Two-station phase velocity determination for structure in North Africa

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The seismic structure of North Africa is poorly understood due to the relative paucity of stations and seismicity when compared to other continental regions of the world. A better understanding of the velocity structure in this area will allow improved models of travel times and regional phase amplitudes. Such models will improve location and identification capability in this region leading to more effective monitoring of the Comprehensive Nuclear-Test-Ban Treaty. Using regional-to-teleseismic Rayleigh and Love waves that traverse the area we can obtain information about the region's seismic structure by examining phase velocity as a function of period. We utilize earthquakes ... continued below

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Hazler, S; Pasyanos, M; Sheehan, A & Walter, W July 28, 1999.

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The seismic structure of North Africa is poorly understood due to the relative paucity of stations and seismicity when compared to other continental regions of the world. A better understanding of the velocity structure in this area will allow improved models of travel times and regional phase amplitudes. Such models will improve location and identification capability in this region leading to more effective monitoring of the Comprehensive Nuclear-Test-Ban Treaty. Using regional-to-teleseismic Rayleigh and Love waves that traverse the area we can obtain information about the region's seismic structure by examining phase velocity as a function of period. We utilize earthquakes from the tectonically active regions bounding North Africa (Mediterranean, Red Sea, East African Rift, and Mid-Atlantic Ridge) recorded at broadband seismic stations distributed throughout the region. A two-station method is utilized to determine phase velocity information along the interstation segment of the ray path. The two-station method provides particular advantage in this region as it dramatically increases the number of events available to provide pure North African sampling. Bandpass filters are applied to the seismograms so that peaks and troughs may be correlated. The phase is unwrapped and a difference curve computed. The difference curve is then converted to a phase velocity dispersion curve. Phase velocity curves are constructed in the range of 10 to 120 seconds. Rayleigh and Love waves in this period range are most sensitive to the shear velocity structure of the lithosphere and can be used in combination with additional independent seismic observations (e.g. Pn tomography, surface wave group velocity tomography, receiver functions, etc.) to construct reliable velocity models. We compare velocities computed in this study to those generated from well known models for similar tectonic regions throughout the world in order to better define the tectonic setting of North Africa. Results from this study help constrain the regional tectonics of the area and will also be used to better define the seismic characteristics required to verify the CTBT.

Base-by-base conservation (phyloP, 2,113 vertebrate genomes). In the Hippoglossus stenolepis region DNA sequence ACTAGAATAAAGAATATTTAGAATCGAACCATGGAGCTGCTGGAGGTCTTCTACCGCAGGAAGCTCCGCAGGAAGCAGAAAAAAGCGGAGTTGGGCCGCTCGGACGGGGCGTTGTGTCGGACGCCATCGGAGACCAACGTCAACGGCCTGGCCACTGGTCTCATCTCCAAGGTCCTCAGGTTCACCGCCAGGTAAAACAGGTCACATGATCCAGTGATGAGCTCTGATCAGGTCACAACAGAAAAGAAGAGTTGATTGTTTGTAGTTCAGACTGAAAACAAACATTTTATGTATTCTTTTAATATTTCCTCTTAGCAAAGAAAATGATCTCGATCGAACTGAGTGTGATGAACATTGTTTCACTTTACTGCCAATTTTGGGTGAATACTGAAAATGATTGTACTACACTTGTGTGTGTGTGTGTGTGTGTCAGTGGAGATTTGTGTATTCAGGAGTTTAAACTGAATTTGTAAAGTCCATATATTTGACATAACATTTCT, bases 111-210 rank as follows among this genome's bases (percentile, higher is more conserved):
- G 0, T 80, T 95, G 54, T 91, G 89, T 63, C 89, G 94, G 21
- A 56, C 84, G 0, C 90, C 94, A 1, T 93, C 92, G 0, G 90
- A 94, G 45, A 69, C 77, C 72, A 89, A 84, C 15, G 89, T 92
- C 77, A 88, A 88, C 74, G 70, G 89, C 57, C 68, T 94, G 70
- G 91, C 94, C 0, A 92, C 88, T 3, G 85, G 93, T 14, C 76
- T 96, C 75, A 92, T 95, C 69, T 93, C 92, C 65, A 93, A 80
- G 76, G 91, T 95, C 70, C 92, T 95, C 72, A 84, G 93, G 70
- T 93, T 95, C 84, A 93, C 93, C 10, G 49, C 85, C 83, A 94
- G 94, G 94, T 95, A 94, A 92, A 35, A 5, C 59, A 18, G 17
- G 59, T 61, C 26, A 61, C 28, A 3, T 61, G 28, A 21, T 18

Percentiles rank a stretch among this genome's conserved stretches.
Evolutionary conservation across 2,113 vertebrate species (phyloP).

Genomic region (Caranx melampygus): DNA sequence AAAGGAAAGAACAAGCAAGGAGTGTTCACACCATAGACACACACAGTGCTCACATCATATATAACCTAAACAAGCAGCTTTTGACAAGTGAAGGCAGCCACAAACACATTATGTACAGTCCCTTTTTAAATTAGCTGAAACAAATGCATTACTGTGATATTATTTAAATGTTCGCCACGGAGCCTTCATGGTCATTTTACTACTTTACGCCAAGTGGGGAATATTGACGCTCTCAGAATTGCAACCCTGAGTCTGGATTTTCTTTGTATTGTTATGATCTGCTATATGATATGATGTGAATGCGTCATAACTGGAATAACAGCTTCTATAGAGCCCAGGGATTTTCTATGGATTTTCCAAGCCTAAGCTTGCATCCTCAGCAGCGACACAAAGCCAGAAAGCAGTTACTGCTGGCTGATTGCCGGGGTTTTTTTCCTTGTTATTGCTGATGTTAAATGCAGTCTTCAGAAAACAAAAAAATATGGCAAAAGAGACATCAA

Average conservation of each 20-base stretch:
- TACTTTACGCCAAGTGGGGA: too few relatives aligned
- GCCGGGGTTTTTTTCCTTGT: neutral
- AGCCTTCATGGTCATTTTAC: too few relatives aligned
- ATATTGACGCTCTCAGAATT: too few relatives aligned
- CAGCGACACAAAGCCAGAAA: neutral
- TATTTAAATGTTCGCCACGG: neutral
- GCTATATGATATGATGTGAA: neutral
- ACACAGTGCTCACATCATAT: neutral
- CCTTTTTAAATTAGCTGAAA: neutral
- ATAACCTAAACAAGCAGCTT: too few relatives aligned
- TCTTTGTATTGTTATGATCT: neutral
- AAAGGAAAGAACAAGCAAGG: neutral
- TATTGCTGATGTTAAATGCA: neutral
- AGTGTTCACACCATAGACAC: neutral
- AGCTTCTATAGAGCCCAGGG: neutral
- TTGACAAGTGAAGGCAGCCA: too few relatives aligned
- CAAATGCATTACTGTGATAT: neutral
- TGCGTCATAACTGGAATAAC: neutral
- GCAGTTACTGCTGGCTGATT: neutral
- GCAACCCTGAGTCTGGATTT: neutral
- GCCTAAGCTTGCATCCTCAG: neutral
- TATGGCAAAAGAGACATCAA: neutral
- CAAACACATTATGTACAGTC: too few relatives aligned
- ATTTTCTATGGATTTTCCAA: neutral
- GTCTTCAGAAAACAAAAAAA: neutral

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1.2 Megabytes pages

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  • 21st Seismic Research Symposium: Technologies for Monitoring the Comprehensive Nuclear Test Ban Treaty, Las Vegas, NV (US), 09/21/1999--09/24/1999

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  • Report No.: UCRL-JC-134316
  • Report No.: GC0402000
  • Grant Number: W-7405-ENG-48
  • Office of Scientific & Technical Information Report Number: 14579
  • Archival Resource Key: ark:/67531/metadc622880

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  • July 28, 1999

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  • June 16, 2015, 7:43 a.m.

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  • May 6, 2016, 2:08 p.m.

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Hazler, S; Pasyanos, M; Sheehan, A & Walter, W. Two-station phase velocity determination for structure in North Africa, article, July 28, 1999; California. (digital.library.unt.edu/ark:/67531/metadc622880/: accessed September 25, 2017), University of North Texas Libraries, Digital Library, digital.library.unt.edu; crediting UNT Libraries Government Documents Department.